Credit card? How to pay with real money in Loja

Mix of U.S. and Ecuadorian cash - it all works 

Cash rules in Ecuador. That's not to say one can't ever use a credit card for a payment but the majority of stores here will only accept coins or bills. The good news is that legal tender includes both United States currency and coins minted in Ecuador.

The favorite coin is the U.S. dollar coin featuring the indigenous woman Sacajawea. The most coveted paper bill is the Lincoln $5 denomination. If you plan to travel to Ecuador from the states then you can make yourself instantly popular by bringing lots of $5 bills with you because they are used so extensively in Loja that they get worn and faded. New, or little circulated, paper money is very welcomed here.

Larger denominations, such as $50 or $100, might be handy for larger purchases (think kitchen appliances, for example) but otherwise they are not useful for day-to-day transactions. Even a twenty dollar bill will be difficult to use unless your total payment at checkout is close to that amount.

Cashiers, store owners, and vendors often have trouble making change of more than a few dollars so try to have close to the correct amount of the value of your purchase. It is not uncommon for a cashier to ask a customer to wait for a moment while they go to another shop or vendor to make change because they don't have enough in their own till. Patience, and carrying lots of small change, will make shopping easier on your nerves.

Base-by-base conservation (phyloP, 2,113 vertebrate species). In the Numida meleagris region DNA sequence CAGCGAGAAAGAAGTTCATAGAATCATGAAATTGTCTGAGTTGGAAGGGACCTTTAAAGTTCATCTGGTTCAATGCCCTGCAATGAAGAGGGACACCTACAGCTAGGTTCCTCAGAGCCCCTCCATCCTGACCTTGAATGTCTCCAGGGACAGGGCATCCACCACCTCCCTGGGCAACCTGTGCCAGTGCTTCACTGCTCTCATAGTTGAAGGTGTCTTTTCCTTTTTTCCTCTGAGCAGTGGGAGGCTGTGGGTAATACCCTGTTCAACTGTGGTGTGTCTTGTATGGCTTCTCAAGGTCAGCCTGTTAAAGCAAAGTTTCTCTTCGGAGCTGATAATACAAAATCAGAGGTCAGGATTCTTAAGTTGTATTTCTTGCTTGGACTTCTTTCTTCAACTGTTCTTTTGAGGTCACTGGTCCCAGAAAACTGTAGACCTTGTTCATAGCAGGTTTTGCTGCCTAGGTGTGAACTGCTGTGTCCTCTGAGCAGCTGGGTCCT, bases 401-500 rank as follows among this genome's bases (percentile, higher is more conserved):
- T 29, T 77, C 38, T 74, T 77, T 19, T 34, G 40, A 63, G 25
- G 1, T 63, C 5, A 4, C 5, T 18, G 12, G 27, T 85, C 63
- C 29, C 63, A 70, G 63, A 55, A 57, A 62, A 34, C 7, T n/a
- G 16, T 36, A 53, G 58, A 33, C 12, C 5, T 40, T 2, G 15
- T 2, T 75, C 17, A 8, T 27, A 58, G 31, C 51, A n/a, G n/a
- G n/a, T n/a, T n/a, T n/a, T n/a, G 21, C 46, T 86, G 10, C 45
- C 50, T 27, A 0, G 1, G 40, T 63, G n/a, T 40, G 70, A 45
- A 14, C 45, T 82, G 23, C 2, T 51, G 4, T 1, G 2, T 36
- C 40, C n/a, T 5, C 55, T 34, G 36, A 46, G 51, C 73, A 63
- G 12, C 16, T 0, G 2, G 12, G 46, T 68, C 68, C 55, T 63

Taxi drivers, also, may not be able to give change for a bill larger than $5. After all, most taxi rides within the city will cost less than 2 or 3 dollars so be kind and come prepared with coins instead of paper money. Bus fares are especially cheap at 30 cents, or 15 cents for disabled, elderly, children or pregnant mothers. Having the correct fare for the bus makes getting on much quicker and easier when the conductor doesn't need to make change.

Many expats still find a use for credit cards and that is to withdraw funds from ATM machines. Depending on the rules of the "home" account and of the Ecuadorian bank that owns the ATM, fees for withdrawals can be very inexpensive or quite steep. If you have not already done so it is advised you ask about fees before being surprised at a cash machine.

And speaking of cash machines, you may have heard that there are some places in Ecuador where one can walk up to a change machine, insert paper money, and get coins in return. To date, these machines have not arrived in Loja. It behooves you to be your own "cash machine" - if you do, your life in Loja will be that much more tranquil.


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